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ANSWERS TO QUESTIONS ABOUT H-1B VISA RELATED ISSUES

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by Sharlene Sharmila Richards, Immigration Lawyer
Email at srichardslaw@aol.com

Q: What is a cap gap extension?
A: A cap gap extension only applies to eligible F-1 students. It allows the F-1 student to bridge the gap between the end of his or her F-1 student status and the commencement of his or her H-1B status on October 1st. The effect of this is the F-1 student is allowed to remain in the US during that ‘gap’ period between the end of his or her F-1 status and the time he or she commences employment under the H-1B program.
Q: Are all F-1 students eligible for this Cap-gap extension?
A: No. This cap gap extension provision only applies to F-1 students who as of April 1st were either on approved OPT (Optional Practical Training) or those who are in their 60 day grace period and have already have a pending or approved H-1B petition which was filed before the expiration of their OPT or 60 day grace period.
Q: Can you explain who can and cannot work while under the cap gap extension?
A: If your H-1B employer has filed the H-1B petition for you and it has been received by USCIS before the expiry of your OPT, you qualify for an extension of your OPT employment authorization. On the other hand, if the filing and receipt by USCIS occurred after your post completion OPT expiration date but during the 60 day grace period after the OPT, your F-1 status and authorization to remain in the United States will be extended but you are not permitted to work.
Q: My OPT (Optional Practical Training) will be expiring this June. My employer wishes to petition to change my status to H-1B for me. Do I need to leave the United States?
A: If your H-1B petition is timely filed in April 2018 and filed before the expiry of your current F-1 status, you will become eligible for the automatic cap-gap extension. This cap-gap extension will continue until the H-1B petition has been adjudicated. If your H-1B petition is selected for processing and subsequently approved, your F-1 ‘cap-gap’ extension will continue until September 30th, 2018. In addition to that, since your work authorization under OPT is expiring in June 2018, you are eligible to apply for work authorization to work until September 30th, 2018. However, if the petition was nor selected or if denied, you will have the 60 day grace period from the date of the notification of non-selection or date of denial or the program end date, whichever is the later, to depart the United States.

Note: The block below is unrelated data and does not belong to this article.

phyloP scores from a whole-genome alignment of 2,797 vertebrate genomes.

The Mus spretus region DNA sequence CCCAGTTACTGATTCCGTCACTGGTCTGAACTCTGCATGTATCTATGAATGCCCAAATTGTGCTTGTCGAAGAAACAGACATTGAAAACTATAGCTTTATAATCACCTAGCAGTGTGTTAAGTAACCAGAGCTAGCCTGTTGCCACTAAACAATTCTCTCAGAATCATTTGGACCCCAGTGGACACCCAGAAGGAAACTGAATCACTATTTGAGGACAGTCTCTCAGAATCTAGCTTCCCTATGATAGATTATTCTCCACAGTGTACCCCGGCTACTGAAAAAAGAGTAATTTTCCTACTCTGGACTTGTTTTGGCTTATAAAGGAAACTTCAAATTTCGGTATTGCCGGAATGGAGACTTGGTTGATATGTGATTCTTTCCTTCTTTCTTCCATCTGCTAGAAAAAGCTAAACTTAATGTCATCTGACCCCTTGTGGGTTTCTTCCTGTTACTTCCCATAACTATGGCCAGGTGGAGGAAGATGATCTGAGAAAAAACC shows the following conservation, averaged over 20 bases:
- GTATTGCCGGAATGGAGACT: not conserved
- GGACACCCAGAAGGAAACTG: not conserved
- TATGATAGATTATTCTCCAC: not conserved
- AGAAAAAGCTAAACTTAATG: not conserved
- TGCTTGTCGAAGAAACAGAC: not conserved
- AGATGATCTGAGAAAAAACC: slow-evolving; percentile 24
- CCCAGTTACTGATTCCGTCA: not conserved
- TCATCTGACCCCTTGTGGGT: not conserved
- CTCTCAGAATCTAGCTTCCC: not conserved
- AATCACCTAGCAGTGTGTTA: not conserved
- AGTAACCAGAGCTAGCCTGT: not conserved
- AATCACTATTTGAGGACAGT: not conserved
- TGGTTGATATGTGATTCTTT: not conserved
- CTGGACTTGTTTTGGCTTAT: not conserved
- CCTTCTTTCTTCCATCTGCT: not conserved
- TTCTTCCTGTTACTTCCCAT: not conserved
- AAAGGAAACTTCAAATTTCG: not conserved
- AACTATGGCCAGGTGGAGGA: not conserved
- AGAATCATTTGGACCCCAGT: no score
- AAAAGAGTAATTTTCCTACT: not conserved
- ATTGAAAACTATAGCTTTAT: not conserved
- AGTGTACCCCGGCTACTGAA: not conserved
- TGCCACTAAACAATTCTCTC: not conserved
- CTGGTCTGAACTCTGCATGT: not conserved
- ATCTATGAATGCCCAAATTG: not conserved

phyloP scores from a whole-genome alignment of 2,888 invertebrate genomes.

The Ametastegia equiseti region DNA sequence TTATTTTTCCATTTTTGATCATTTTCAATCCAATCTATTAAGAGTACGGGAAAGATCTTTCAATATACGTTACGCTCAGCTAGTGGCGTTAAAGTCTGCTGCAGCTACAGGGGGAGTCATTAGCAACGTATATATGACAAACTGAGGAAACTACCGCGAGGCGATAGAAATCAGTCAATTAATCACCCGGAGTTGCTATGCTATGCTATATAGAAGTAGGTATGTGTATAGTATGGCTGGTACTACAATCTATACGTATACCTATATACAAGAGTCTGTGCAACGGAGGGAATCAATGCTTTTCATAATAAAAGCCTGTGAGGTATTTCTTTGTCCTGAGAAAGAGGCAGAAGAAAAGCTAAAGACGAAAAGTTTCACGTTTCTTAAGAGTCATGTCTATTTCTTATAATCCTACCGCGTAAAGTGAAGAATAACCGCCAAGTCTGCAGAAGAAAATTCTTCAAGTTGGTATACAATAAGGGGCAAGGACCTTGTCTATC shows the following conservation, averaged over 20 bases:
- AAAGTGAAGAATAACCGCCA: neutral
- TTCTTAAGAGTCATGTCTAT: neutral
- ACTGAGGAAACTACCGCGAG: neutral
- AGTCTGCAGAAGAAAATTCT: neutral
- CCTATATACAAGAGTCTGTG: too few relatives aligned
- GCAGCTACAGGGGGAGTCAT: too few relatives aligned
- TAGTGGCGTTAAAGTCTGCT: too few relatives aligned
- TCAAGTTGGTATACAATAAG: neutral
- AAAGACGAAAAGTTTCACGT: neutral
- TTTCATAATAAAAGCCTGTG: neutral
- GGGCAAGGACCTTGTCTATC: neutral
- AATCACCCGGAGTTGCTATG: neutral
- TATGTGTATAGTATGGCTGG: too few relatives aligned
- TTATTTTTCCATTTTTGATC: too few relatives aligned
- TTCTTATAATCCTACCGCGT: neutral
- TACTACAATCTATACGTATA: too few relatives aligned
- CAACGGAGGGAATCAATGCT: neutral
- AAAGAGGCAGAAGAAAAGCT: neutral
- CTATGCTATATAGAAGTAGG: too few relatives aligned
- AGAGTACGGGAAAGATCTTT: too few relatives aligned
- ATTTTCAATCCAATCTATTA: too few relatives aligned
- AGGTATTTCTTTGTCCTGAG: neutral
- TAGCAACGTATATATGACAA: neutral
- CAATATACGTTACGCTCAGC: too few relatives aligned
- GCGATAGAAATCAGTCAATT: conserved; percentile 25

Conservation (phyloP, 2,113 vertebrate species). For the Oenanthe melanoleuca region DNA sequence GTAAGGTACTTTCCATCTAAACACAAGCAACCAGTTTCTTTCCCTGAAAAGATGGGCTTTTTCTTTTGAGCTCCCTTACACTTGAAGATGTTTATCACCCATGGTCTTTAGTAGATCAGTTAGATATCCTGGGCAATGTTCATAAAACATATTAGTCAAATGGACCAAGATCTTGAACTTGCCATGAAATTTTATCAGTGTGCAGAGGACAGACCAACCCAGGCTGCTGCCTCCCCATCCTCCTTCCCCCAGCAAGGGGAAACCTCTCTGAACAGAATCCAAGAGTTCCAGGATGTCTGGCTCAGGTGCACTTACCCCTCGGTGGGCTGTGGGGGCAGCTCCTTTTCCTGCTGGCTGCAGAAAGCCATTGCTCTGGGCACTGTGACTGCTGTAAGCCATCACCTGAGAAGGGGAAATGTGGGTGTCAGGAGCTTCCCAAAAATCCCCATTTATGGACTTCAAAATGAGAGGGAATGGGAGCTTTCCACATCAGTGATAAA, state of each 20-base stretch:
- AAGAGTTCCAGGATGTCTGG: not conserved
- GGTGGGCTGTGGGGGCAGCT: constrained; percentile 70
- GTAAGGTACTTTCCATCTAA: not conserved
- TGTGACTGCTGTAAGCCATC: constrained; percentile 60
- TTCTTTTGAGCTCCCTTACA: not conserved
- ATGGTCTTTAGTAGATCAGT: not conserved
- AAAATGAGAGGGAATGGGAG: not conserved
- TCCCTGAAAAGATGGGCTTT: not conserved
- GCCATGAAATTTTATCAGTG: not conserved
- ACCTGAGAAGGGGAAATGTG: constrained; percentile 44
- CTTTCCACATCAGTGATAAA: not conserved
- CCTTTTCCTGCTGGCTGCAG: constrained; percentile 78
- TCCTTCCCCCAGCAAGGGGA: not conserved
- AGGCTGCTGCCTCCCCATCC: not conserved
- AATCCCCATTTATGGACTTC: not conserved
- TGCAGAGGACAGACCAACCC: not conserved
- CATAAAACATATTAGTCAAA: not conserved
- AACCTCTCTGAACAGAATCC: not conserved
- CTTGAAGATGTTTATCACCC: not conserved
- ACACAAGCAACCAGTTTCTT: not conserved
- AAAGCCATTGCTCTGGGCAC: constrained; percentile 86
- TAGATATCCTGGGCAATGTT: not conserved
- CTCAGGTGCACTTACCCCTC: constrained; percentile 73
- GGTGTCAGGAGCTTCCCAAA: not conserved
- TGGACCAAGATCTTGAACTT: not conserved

Q: My OPT will expire next week and will be in the 60 day grace period commencing March 21st, 2018. My H-1B petition will be filed on this April 2018. Can I continue to work for the employer until my H-1B has been approved?
A: If your H-1B petition was filed after the expiration of your OPT but within the 60 day grace period after the expiration of the OPT, you are only eligible for the cap gap extension. However, work authorization for the cap-gap cannot be extended. You must cease working for the employer when your OPT ends.
Q: I have a two year Associates Degree and four years of work experience? Do I meet the educational requirements for a Bachelor Degree equivalency?
A: To be eligible for H-1B, you must at least have a Bachelor’s Degree or equivalent to one. In most cases, this typically means a four year degree. Your work experience is presently insufficient as three years of work experience in the requisite field equates to one year of university education. You will most likely need an additional two years of work experience in that particular field in order to have the equivalency of a Bachelor’s degree.
Q: I have a Bachelor’s Degree from India. What is needed to apply for the H-1B visa?
A: All foreign degrees have to be first evaluated to determine whether it is equivalent to the undergraduate degree offered by an accredited university or institution of higher learning in the United States. The degree evaluation is normally conducted by a third party credential evaluation service. In addition to that, the Bachelor’s degree you possess must be in the field related to your intended H-1B occupation.
Disclaimer: Any advice provided in this article is general in nature and not intended to constitute legal advice for any specific case. Please consult with an immigration lawyer about the specific circumstances of your case.
My Bio
Sharlene Sharmila Richards is a licensed Immigration lawyer practicing in Houston, Texas. She is a member of the American Immigration Lawyers Association. She was admitted to the New York State Bar in 2000 and is a member of the 5th Circuit Court of Appeals and a member of the US Supreme Court. You may contact her at telephone number 713-623-8088 or by email at srichardslaw@aol.com to schedule a free consultation to discuss your case.


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